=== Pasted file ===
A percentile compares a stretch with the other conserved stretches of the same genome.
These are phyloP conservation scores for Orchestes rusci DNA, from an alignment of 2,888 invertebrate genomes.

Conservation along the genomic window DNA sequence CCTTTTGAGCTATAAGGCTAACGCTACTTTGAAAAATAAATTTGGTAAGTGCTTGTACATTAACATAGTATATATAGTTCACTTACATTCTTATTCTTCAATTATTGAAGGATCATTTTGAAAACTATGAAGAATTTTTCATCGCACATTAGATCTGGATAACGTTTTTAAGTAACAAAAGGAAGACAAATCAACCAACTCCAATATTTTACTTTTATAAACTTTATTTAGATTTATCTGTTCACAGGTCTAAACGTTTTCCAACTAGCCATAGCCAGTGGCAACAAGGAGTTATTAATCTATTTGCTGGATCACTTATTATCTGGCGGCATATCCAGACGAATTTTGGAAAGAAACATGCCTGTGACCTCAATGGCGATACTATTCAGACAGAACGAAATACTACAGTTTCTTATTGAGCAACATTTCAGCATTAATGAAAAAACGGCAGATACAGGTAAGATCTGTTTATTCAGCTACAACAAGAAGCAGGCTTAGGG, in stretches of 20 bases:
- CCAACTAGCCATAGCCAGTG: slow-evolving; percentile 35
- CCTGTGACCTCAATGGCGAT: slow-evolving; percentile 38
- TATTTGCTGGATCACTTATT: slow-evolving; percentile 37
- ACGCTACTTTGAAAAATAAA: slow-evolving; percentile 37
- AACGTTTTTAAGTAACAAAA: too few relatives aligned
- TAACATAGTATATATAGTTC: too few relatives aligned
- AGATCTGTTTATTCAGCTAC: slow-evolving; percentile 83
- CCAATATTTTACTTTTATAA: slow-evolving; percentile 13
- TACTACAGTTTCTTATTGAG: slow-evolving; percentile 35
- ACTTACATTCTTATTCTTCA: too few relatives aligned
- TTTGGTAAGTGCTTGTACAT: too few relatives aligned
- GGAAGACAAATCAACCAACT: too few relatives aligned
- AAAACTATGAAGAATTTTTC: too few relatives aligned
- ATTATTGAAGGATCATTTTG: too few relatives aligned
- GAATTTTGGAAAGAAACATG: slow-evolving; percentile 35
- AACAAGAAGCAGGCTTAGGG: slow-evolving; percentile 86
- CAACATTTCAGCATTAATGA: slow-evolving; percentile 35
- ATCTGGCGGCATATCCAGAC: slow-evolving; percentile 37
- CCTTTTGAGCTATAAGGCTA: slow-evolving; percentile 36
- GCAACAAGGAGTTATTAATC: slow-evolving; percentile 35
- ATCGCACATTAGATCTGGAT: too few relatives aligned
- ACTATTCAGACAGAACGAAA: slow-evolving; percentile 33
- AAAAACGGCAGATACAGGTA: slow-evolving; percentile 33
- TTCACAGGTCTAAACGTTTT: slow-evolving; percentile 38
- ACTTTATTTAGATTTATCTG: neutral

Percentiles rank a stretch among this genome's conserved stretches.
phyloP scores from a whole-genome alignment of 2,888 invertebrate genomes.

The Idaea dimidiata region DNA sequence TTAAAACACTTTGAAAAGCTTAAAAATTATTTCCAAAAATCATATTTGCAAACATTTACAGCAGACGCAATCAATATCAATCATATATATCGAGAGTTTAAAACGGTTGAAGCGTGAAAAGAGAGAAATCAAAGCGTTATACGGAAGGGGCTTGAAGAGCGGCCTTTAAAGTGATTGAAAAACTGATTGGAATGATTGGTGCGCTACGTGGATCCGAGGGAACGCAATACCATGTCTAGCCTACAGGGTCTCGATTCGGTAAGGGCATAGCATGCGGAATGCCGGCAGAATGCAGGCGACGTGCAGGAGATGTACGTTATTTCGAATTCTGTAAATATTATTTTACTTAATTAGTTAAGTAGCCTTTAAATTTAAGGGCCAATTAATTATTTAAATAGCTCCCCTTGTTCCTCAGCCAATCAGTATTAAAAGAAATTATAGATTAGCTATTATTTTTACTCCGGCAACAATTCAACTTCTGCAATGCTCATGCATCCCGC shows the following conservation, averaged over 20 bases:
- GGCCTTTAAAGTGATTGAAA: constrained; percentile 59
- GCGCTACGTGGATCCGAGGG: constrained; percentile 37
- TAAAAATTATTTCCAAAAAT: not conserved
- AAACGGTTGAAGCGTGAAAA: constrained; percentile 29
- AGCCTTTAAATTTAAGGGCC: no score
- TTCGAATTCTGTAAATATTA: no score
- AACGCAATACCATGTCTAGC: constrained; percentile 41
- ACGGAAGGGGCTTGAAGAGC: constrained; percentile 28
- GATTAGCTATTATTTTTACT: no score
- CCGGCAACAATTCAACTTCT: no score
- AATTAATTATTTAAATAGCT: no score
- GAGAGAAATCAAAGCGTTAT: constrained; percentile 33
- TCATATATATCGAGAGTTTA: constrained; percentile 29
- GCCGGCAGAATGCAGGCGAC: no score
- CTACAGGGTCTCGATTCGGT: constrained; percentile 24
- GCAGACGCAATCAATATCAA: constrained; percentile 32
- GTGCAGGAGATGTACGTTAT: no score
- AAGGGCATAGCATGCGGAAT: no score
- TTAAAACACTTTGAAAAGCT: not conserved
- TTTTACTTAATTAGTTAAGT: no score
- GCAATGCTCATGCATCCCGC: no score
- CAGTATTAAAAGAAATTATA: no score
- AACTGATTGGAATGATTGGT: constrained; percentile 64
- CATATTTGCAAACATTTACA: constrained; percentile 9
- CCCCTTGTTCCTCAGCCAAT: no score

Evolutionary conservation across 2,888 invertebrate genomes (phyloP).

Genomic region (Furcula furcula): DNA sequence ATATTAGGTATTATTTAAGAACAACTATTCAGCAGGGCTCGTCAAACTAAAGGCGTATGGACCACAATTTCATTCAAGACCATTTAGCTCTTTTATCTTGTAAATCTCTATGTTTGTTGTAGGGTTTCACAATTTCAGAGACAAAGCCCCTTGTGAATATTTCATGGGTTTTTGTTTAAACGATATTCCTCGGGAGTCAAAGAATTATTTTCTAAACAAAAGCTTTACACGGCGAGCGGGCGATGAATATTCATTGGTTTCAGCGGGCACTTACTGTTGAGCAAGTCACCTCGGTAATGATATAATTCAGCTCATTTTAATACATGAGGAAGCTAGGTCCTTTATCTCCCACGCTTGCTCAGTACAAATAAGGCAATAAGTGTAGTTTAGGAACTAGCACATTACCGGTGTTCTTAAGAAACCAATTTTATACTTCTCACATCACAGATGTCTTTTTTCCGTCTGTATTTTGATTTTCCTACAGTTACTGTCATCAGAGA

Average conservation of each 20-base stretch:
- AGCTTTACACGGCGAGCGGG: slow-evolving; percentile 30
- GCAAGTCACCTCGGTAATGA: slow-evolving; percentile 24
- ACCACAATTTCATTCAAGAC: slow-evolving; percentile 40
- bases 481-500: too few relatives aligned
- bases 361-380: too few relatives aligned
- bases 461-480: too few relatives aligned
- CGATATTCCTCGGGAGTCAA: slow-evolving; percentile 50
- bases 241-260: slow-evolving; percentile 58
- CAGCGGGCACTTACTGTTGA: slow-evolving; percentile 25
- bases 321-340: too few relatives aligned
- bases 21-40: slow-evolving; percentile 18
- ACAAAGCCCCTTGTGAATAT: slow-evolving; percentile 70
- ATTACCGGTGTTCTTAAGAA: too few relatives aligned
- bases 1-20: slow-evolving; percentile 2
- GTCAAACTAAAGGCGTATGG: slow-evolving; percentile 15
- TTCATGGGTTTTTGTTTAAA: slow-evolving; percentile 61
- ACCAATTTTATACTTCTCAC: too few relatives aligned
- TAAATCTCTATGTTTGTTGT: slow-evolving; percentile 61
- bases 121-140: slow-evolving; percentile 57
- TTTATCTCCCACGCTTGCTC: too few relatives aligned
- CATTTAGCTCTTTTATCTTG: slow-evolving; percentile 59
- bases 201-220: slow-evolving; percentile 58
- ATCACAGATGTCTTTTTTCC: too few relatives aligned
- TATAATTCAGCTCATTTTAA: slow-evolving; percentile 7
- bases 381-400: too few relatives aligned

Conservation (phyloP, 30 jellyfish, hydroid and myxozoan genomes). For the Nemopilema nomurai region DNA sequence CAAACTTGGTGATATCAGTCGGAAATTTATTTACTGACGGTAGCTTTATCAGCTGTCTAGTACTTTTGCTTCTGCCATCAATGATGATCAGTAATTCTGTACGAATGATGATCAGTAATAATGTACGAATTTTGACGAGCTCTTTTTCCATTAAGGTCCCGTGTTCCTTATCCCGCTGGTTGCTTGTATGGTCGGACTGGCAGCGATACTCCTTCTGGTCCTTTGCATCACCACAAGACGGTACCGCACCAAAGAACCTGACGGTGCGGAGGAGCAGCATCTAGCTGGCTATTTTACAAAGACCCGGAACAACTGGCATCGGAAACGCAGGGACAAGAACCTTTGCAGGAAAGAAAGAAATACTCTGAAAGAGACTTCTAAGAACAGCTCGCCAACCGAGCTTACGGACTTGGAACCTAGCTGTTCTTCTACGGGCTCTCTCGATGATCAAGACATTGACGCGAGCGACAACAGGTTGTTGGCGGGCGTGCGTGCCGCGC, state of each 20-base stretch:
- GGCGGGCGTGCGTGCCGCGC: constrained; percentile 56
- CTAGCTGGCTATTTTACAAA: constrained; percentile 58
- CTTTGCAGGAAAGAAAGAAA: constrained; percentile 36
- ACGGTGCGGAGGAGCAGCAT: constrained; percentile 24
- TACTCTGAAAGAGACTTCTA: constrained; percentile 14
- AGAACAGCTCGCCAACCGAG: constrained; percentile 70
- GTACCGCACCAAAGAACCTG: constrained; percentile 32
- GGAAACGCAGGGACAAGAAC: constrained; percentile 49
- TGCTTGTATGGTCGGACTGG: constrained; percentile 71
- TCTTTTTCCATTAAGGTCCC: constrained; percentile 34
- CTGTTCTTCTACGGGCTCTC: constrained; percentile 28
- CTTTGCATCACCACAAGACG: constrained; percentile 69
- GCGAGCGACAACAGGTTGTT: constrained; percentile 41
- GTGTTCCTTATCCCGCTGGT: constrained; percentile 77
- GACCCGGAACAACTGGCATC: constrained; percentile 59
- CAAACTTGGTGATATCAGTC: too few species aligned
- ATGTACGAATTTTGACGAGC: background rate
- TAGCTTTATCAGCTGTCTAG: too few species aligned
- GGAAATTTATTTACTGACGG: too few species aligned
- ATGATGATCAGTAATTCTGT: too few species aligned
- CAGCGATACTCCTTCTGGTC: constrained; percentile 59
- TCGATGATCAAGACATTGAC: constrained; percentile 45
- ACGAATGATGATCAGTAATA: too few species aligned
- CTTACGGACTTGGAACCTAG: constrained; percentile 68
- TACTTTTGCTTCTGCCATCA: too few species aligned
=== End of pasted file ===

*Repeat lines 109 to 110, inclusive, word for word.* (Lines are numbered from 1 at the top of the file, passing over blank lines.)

- CTTACGGACTTGGAACCTAG: constrained; percentile 68
- TACTTTTGCTTCTGCCATCA: too few species aligned